Advances in Imaging and Electron Physics, Volume 151 by Peter W. Hawkes

By Peter W. Hawkes

Advances in Imaging and Electron Physics merges long-running serials-Advances in Electronics and Electron Physics and Advances in Optical and Electron Microscopy. This sequence gains prolonged articles at the physics of electron units (especially semiconductor devices), particle optics at low and high energies, microlithography, snapshot technology and electronic snapshot processing, electromagnetic wave propagation, electron microscopy, and the computing tools utilized in these kind of domain names.
An vital characteristic of those Advances is that the topics are written in this kind of manner that they are often understood via readers from different specialities.

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All Radon planes are considered, which contain x. RECONSTRUCTION ALGORITHMS 17 F IGURE 13. Two-dimensional cut parallel to ω and containing x and the origin O. The Radon plane R is a straight line in this view, since ω is normal to R. We show that all Radon values that must have to be taken into account are located on the surface of a sphere in Radon space (Figure 13). This figure shows a 2D cut parallel to ω containing x and the origin O. The Radon plane R defined by ρ and ω is perpendicular to this view since ω is orthogonal to R.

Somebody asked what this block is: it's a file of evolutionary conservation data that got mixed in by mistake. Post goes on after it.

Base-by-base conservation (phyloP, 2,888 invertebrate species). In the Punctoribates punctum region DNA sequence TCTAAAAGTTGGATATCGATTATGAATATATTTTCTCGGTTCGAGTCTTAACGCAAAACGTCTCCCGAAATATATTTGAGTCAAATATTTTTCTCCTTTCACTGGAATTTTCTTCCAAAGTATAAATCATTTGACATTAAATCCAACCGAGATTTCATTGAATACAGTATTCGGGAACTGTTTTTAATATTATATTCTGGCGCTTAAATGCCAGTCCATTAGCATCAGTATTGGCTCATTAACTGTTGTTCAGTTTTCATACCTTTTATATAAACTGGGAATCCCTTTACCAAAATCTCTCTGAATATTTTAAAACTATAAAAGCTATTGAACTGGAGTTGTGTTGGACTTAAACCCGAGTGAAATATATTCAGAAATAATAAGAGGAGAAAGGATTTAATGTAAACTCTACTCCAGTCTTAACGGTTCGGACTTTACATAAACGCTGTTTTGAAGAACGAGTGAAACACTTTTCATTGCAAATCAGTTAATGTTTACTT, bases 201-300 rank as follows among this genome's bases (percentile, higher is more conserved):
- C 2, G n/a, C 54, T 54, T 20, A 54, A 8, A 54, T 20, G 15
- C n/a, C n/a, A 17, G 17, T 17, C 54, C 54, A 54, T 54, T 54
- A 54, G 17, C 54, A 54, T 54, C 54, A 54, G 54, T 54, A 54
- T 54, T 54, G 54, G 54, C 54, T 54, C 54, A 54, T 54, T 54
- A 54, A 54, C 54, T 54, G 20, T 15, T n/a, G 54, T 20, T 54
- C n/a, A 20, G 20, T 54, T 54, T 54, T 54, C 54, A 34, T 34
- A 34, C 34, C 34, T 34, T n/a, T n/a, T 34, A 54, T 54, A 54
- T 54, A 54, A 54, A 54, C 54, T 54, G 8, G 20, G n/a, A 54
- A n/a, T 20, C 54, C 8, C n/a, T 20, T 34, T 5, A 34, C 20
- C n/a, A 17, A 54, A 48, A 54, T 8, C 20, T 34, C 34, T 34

Projection of the object point x into the xy-plane. While angle s is measured from the rotation axis, angle t is measured from the object point. Using this result, the backprojection formula Eq. (82) becomes μ(x) = −1 2π 2 I˜BP (x) dt R cos ϕ Ne μν P˜ν t, u (x, t), v (x, t) . ν=1 (86) Here, P˜ν (t, u , v ) corresponds to the filtered projection data rebinned into wedge geometry. Functions u (x, t) and v (x, t) yield the coordinates of the object point projected onto the wedge detector, and I˜BP (x) is the backprojection interval of x in parallel geometry.

C [see Eq. (15)]. Here, we have used the fact that y · w = R for the trajectories considered in this chapter. The point of intersection is parameterized by λ0 . From the latter equation we derive λ0 = −R . cos γ b · w + sin γ e · w (62) With these results points on the κ-line can be parameterized by angle γ as cos γ b · u + sin γ e · u , (63) cos γ b · w + sin γ e · w cos γ b · v + sin γ e · v vP (γ ) = (λ0 , γ ) · v(s) − yz (s) = −R , (64) cos γ b · w + sin γ e · w uP (γ ) = (λ0 , γ ) · u(s) = −R where we have used y · v − yz = 0.

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